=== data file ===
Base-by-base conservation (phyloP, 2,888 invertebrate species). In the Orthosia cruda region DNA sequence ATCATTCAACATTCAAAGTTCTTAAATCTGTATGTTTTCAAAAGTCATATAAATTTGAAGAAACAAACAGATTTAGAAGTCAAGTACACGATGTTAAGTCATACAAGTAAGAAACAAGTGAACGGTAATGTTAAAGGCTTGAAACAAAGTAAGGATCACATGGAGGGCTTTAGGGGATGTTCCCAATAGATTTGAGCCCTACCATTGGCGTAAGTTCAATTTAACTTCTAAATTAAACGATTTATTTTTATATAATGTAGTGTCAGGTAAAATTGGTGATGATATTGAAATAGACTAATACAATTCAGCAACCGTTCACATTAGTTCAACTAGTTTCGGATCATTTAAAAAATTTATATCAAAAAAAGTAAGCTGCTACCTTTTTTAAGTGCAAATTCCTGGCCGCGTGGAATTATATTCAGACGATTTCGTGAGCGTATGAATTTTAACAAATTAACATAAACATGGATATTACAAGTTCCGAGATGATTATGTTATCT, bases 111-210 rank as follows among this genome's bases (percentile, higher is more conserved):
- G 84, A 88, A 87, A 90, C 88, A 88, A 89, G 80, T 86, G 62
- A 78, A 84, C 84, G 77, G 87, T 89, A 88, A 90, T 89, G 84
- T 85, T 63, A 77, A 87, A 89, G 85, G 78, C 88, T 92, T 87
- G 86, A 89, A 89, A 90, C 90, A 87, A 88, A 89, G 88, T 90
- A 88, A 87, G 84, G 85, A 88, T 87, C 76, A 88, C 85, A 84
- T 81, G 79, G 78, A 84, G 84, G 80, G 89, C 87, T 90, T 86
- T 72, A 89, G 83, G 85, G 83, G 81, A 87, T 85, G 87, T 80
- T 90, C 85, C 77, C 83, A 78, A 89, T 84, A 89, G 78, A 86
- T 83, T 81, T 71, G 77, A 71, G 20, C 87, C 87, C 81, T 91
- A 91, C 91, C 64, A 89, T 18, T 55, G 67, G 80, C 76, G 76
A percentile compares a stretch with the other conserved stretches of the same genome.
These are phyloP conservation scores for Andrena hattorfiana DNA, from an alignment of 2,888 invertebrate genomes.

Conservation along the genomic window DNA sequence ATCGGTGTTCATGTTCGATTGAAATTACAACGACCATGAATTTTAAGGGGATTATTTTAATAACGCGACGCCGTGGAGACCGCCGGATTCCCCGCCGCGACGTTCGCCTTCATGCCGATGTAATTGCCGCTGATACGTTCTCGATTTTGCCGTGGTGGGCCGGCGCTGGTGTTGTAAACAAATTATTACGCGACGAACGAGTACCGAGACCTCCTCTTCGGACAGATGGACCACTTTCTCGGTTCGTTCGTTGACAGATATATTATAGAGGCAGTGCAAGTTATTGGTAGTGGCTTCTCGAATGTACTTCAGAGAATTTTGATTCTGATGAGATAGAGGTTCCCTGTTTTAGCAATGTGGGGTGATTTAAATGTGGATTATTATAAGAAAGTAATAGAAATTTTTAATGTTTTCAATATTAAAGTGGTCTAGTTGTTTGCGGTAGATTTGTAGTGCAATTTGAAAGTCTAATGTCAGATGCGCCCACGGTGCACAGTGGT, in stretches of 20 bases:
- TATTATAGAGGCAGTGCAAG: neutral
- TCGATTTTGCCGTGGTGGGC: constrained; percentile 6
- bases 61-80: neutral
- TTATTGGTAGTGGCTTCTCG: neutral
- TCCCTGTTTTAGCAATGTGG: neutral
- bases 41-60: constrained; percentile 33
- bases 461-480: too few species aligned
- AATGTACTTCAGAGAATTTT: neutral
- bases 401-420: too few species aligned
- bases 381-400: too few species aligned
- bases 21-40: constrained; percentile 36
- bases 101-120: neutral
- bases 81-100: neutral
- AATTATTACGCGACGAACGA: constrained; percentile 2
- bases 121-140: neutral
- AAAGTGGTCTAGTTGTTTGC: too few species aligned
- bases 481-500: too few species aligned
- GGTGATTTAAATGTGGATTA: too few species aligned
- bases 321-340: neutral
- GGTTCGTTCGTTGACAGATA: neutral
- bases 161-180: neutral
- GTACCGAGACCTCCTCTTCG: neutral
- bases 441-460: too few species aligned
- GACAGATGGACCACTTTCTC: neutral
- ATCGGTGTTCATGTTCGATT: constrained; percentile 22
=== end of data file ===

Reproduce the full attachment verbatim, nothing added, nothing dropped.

Base-by-base conservation (phyloP, 2,888 invertebrate species). In the Orthosia cruda region DNA sequence ATCATTCAACATTCAAAGTTCTTAAATCTGTATGTTTTCAAAAGTCATATAAATTTGAAGAAACAAACAGATTTAGAAGTCAAGTACACGATGTTAAGTCATACAAGTAAGAAACAAGTGAACGGTAATGTTAAAGGCTTGAAACAAAGTAAGGATCACATGGAGGGCTTTAGGGGATGTTCCCAATAGATTTGAGCCCTACCATTGGCGTAAGTTCAATTTAACTTCTAAATTAAACGATTTATTTTTATATAATGTAGTGTCAGGTAAAATTGGTGATGATATTGAAATAGACTAATACAATTCAGCAACCGTTCACATTAGTTCAACTAGTTTCGGATCATTTAAAAAATTTATATCAAAAAAAGTAAGCTGCTACCTTTTTTAAGTGCAAATTCCTGGCCGCGTGGAATTATATTCAGACGATTTCGTGAGCGTATGAATTTTAACAAATTAACATAAACATGGATATTACAAGTTCCGAGATGATTATGTTATCT, bases 111-210 rank as follows among this genome's bases (percentile, higher is more conserved):
- G 84, A 88, A 87, A 90, C 88, A 88, A 89, G 80, T 86, G 62
- A 78, A 84, C 84, G 77, G 87, T 89, A 88, A 90, T 89, G 84
- T 85, T 63, A 77, A 87, A 89, G 85, G 78, C 88, T 92, T 87
- G 86, A 89, A 89, A 90, C 90, A 87, A 88, A 89, G 88, T 90
- A 88, A 87, G 84, G 85, A 88, T 87, C 76, A 88, C 85, A 84
- T 81, G 79, G 78, A 84, G 84, G 80, G 89, C 87, T 90, T 86
- T 72, A 89, G 83, G 85, G 83, G 81, A 87, T 85, G 87, T 80
- T 90, C 85, C 77, C 83, A 78, A 89, T 84, A 89, G 78, A 86
- T 83, T 81, T 71, G 77, A 71, G 20, C 87, C 87, C 81, T 91
- A 91, C 91, C 64, A 89, T 18, T 55, G 67, G 80, C 76, G 76
A percentile compares a stretch with the other conserved stretches of the same genome.
These are phyloP conservation scores for Andrena hattorfiana DNA, from an alignment of 2,888 invertebrate genomes.

Conservation along the genomic window DNA sequence ATCGGTGTTCATGTTCGATTGAAATTACAACGACCATGAATTTTAAGGGGATTATTTTAATAACGCGACGCCGTGGAGACCGCCGGATTCCCCGCCGCGACGTTCGCCTTCATGCCGATGTAATTGCCGCTGATACGTTCTCGATTTTGCCGTGGTGGGCCGGCGCTGGTGTTGTAAACAAATTATTACGCGACGAACGAGTACCGAGACCTCCTCTTCGGACAGATGGACCACTTTCTCGGTTCGTTCGTTGACAGATATATTATAGAGGCAGTGCAAGTTATTGGTAGTGGCTTCTCGAATGTACTTCAGAGAATTTTGATTCTGATGAGATAGAGGTTCCCTGTTTTAGCAATGTGGGGTGATTTAAATGTGGATTATTATAAGAAAGTAATAGAAATTTTTAATGTTTTCAATATTAAAGTGGTCTAGTTGTTTGCGGTAGATTTGTAGTGCAATTTGAAAGTCTAATGTCAGATGCGCCCACGGTGCACAGTGGT, in stretches of 20 bases:
- TATTATAGAGGCAGTGCAAG: neutral
- TCGATTTTGCCGTGGTGGGC: constrained; percentile 6
- bases 61-80: neutral
- TTATTGGTAGTGGCTTCTCG: neutral
- TCCCTGTTTTAGCAATGTGG: neutral
- bases 41-60: constrained; percentile 33
- bases 461-480: too few species aligned
- AATGTACTTCAGAGAATTTT: neutral
- bases 401-420: too few species aligned
- bases 381-400: too few species aligned
- bases 21-40: constrained; percentile 36
- bases 101-120: neutral
- bases 81-100: neutral
- AATTATTACGCGACGAACGA: constrained; percentile 2
- bases 121-140: neutral
- AAAGTGGTCTAGTTGTTTGC: too few species aligned
- bases 481-500: too few species aligned
- GGTGATTTAAATGTGGATTA: too few species aligned
- bases 321-340: neutral
- GGTTCGTTCGTTGACAGATA: neutral
- bases 161-180: neutral
- GTACCGAGACCTCCTCTTCG: neutral
- bases 441-460: too few species aligned
- GACAGATGGACCACTTTCTC: neutral
- ATCGGTGTTCATGTTCGATT: constrained; percentile 22